Moreover, it is explained that it is not contradictory (1) utterly not to assert a nature of phenomena in the sense of their establishment by way of their own entity and (2) to assert for each phenomena a [reality] nature that is a convention. Candrakirti's Auto-Commentary states:

[Regarding how it conventionally exists having the three attributes, Candrakirti himself] says that, in terms of conventional truth, [the final nature] is not fabricated and is not dependent on other [causes and conditions]. That [entity] which is not something seen by childish beings is suitable to be the [final] nature. Due to just those [positors of this as a nature], just that ultimate is not a thing (dngos po, bhava) and is also not a non-thing, because that ultimate is by nature pacified [of all elaborations].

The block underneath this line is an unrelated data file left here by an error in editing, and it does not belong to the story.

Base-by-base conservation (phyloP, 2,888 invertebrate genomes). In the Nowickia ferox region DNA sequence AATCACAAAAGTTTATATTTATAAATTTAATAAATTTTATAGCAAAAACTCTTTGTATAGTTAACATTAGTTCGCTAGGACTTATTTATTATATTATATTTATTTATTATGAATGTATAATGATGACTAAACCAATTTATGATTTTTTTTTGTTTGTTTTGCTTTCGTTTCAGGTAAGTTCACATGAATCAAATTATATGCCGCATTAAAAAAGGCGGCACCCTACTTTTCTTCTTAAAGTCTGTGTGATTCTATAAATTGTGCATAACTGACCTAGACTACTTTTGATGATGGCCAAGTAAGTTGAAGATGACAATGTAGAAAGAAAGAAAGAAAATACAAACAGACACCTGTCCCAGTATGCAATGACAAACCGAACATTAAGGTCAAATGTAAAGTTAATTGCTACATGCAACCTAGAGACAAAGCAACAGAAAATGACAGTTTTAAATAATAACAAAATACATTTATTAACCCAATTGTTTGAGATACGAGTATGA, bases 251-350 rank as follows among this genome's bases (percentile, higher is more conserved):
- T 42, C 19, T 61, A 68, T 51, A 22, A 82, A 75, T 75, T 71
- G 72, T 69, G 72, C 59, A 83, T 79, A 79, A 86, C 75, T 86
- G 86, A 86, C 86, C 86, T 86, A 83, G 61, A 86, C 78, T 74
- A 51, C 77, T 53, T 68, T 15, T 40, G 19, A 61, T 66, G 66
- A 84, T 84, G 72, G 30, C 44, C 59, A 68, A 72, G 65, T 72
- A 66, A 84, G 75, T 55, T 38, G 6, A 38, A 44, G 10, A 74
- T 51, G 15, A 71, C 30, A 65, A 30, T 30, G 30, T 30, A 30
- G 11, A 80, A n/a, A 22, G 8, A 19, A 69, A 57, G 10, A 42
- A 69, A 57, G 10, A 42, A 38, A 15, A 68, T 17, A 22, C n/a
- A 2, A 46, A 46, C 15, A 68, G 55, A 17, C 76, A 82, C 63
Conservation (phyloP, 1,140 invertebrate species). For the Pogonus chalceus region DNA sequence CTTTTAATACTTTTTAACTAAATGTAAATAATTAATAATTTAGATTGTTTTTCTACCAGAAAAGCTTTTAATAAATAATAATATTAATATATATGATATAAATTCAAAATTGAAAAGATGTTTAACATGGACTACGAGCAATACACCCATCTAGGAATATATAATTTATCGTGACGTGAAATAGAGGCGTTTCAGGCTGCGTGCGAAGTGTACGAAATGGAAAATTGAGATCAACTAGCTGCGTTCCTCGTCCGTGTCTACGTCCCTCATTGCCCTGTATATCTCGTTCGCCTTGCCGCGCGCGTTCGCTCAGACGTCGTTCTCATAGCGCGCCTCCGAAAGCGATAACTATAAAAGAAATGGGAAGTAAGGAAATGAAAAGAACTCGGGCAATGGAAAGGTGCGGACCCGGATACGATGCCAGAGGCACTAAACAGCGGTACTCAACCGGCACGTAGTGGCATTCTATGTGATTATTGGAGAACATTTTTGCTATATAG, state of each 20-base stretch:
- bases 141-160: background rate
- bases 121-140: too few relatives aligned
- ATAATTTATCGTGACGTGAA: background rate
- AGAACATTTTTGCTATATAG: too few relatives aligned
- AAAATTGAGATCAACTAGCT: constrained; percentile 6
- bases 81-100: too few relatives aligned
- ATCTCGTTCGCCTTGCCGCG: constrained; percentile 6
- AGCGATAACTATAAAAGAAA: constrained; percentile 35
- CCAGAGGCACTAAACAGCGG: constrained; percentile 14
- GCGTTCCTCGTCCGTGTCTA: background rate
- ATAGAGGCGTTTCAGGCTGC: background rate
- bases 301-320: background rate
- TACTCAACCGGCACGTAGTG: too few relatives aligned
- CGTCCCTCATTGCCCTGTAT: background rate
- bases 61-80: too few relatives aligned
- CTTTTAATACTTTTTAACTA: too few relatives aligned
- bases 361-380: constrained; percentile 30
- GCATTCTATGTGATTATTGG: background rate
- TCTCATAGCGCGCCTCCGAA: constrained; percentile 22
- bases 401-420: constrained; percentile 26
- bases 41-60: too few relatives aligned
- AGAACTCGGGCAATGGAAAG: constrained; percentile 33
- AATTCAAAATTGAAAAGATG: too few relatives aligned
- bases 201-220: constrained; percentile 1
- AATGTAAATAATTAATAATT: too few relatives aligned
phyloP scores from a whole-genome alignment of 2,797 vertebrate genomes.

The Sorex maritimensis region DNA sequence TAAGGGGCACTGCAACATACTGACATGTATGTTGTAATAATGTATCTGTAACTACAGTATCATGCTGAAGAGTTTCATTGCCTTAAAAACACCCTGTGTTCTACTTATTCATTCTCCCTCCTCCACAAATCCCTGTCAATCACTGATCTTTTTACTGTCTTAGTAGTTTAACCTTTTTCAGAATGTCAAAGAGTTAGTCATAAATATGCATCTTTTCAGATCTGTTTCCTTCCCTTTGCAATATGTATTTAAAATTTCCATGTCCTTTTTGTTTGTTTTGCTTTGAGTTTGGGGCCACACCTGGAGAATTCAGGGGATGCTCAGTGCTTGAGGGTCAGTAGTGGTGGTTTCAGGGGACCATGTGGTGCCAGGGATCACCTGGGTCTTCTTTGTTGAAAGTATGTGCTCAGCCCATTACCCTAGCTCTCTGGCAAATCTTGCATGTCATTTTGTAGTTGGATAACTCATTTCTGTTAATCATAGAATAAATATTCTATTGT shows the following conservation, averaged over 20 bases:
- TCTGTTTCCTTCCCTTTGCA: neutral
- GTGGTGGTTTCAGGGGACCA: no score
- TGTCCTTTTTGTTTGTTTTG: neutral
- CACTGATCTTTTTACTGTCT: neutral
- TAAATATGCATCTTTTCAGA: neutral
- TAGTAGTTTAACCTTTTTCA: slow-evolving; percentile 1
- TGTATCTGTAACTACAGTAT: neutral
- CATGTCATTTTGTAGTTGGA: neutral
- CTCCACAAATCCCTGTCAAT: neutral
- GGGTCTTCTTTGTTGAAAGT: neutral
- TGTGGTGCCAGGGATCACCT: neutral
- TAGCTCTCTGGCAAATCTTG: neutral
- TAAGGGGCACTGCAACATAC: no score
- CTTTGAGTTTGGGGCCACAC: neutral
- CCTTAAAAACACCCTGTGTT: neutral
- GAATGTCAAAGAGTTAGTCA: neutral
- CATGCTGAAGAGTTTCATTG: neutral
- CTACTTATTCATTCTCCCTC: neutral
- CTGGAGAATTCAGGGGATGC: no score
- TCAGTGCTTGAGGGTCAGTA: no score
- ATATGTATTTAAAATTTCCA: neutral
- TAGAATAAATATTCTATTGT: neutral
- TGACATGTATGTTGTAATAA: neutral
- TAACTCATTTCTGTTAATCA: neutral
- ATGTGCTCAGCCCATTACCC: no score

Here [in this context of the above quotation from Candrakirti's Auto-Commentary], "existing as a thing" (dngos po yod pa)—as explained before on the occasion of discussing the dualistic propositions [of existing as a thing or not existing as a thing]—means "existing by way of own entity" (rang gi ngo bos yod pa). "Not existing as a thing" (dngos po med pa) means "[its entity] not existing at all" (ngo bo ye med).

When one delineates that phenomena do not have a particle of establishment as nature in the sense of being established by way of their own entity, the emp-tiness of nature exists as an attribute (khyad chos) of these phenomena, forms and so forth, which serve as the substrata (khyad gzhi). Hence, there is no contradiction in both existing as objects of one mind and since that dualistic appearance has not vanished, that emptiness becomes an imputed ultimate truth.